Getting to the Important Stuff

July 27th, 2023 by Douglas McEncroe · No Comments · Culture, Leadership, Organizational Culture, Personal Development

TimeKnowing how to manage your time seems like a skill that only junior managers would need to learn how to master. And yet, again and again I work with senior clients who are spending too much time on activities that are not creating long term value.

Important but not Urgent

Covey’s work back in the 1980s with his four quadrants classifying activities into Urgent and Important, Urgent but Not Important, Important but Not Urgent and Neither Important nor Urgent continues to be very useful. I still use it with a lot of my coachees and find it is quite amazing how much insight they get when they realise that they are not spending much time at all with activities that, although not urgent, are indeed very strategic. This, for the type of senior executives that I am working with, is a real problem.

However, the deeper question is the more interesting one. Why are they doing this? Almost all of these executives intuitively know that they are not spending enough time on the most important things and yet they don’t seem able to change things. All too easily they blame external factors:

  • It’s the organisational culture!
  • It’s my boss!
  • The clients are so demanding!
  • It’s the people from Head Office who keep on asking for things that we don’t really need!

Although the there are elements of truth in all of these utterances, they don’t represent the main reason why executives don’t get to the important stuff. Very often, more assertiveness or a good dose of courage to push back would go a long way in changing their situation.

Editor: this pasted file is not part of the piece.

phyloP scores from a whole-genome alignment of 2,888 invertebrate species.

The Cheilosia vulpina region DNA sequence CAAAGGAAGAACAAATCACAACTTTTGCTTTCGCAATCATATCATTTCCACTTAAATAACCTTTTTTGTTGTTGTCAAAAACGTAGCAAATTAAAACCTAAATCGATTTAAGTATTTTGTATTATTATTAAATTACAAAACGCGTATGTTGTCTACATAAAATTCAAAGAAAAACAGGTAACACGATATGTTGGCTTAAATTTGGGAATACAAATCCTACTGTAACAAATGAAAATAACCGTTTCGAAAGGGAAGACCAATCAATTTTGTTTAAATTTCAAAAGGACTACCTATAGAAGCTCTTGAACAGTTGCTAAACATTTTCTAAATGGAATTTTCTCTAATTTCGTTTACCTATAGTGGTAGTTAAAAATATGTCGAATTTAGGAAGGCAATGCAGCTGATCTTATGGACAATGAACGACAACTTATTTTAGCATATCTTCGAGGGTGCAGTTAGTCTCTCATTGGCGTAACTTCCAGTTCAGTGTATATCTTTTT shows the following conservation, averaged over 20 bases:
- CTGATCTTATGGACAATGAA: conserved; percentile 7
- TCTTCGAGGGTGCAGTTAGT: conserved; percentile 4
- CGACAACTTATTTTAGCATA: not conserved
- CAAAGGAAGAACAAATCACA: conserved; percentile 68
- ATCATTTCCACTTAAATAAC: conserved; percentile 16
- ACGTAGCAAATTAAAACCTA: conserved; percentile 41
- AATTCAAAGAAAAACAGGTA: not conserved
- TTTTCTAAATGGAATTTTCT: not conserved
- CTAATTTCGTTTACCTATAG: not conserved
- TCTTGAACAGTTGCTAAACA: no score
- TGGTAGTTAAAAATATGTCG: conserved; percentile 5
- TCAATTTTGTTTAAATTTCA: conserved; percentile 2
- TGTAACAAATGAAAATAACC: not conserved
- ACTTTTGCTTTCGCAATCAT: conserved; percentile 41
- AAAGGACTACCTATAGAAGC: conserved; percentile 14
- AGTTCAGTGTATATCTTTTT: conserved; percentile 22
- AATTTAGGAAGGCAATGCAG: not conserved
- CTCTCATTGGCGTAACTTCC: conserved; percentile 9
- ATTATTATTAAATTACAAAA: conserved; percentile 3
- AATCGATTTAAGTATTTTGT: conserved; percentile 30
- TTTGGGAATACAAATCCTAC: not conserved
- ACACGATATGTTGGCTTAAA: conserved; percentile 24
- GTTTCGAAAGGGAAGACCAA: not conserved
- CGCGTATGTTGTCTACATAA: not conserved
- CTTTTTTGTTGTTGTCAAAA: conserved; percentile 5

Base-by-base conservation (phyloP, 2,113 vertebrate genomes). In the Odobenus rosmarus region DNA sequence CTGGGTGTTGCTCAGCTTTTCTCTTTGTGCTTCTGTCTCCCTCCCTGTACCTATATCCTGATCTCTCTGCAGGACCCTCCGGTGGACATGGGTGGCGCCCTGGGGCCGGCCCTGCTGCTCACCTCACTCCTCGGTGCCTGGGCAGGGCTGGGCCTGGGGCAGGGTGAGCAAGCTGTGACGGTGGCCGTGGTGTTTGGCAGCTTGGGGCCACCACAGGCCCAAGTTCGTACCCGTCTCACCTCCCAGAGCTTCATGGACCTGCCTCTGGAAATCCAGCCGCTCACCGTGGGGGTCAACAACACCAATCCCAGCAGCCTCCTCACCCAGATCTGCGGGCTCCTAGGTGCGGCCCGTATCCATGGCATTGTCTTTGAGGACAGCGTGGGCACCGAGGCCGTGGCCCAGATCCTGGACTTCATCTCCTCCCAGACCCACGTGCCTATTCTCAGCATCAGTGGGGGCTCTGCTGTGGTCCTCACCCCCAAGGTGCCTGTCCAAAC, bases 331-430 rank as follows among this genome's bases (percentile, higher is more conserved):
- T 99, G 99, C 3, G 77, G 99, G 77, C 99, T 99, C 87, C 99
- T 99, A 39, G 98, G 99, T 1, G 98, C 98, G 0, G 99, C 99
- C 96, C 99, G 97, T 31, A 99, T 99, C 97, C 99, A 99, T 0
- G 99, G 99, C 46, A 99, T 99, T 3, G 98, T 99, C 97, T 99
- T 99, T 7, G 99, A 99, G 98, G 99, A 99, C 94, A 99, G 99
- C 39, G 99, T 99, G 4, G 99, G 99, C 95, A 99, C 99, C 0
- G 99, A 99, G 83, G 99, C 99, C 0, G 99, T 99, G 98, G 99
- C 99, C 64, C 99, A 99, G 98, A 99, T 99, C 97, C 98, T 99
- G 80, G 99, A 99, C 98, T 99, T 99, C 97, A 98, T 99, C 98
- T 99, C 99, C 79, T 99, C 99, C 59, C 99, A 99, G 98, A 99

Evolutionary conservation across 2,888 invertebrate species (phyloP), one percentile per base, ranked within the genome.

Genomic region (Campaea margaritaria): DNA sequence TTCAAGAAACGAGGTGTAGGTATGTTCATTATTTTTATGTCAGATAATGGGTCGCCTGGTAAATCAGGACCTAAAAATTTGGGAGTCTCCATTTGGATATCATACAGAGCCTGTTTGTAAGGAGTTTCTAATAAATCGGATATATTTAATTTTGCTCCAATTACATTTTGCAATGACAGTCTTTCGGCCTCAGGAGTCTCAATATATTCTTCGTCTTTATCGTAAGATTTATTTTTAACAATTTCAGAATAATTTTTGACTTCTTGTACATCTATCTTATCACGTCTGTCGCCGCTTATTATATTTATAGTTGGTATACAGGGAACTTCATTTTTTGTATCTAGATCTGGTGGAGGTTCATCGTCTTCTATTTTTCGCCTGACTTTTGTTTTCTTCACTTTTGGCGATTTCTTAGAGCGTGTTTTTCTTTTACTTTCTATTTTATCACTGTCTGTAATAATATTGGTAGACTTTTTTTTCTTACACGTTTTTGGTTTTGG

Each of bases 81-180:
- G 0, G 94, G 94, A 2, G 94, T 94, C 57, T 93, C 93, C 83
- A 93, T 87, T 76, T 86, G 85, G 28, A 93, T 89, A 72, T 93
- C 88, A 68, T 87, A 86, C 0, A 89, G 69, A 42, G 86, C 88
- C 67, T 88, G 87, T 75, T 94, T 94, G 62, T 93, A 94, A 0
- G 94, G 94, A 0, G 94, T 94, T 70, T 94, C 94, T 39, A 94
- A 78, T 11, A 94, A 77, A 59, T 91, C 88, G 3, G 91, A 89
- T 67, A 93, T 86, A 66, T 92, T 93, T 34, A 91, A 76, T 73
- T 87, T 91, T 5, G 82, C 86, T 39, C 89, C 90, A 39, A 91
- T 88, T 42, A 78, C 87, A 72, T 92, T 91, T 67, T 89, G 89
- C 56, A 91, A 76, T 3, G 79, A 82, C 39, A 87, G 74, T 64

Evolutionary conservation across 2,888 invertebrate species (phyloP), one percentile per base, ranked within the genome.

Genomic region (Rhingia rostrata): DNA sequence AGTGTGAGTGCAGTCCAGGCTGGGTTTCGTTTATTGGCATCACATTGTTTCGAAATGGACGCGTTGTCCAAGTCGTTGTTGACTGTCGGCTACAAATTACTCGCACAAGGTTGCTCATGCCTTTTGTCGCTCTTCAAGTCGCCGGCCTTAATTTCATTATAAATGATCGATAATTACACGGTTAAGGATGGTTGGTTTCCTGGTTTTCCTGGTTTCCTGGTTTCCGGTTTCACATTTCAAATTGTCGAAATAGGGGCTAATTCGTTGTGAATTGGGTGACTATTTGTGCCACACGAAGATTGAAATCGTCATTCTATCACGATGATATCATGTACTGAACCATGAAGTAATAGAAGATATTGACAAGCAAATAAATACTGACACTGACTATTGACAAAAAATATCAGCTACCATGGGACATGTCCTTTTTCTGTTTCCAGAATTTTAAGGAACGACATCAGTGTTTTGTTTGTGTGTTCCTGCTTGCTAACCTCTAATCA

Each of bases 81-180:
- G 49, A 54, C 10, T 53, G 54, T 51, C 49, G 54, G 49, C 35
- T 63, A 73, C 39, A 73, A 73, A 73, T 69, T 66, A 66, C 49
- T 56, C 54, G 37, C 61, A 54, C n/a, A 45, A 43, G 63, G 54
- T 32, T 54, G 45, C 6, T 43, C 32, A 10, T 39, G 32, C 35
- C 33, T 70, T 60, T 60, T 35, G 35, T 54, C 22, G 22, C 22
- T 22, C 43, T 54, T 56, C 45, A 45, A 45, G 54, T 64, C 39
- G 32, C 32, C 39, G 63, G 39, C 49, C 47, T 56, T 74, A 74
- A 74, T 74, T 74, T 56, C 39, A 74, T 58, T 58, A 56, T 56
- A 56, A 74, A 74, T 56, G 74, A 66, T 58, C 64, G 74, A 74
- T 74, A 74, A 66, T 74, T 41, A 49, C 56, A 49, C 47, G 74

What lies behind the inability to change?

Even more importantly, I have found that the reason people don’t change their habits is that deep down, they don’t really want to. Harvard University’s Robert Keegan has shed light on why this happens. In his work on immunity to change he has found that although the commitment to change that certain executives make is real, they have an unconscious commitment to a conflicting goal which is stronger. Kegan’s process to identify these opposing goals requires real work, but it is effective. It involves identifying what these opposing commitments are and analysing the assumptions that underly them. Very often these assumptions, under the hard light of logical analysis, prove to be false thus making it easier to reinforce the commitment to change. The very fact of making all of this conscious is, in itself, something that makes change easier.

All of this, of course, requires work and this brings us to the big question. Are you really prepared to do what it takes to change the way you do things?

That is the question I ask all my clients.


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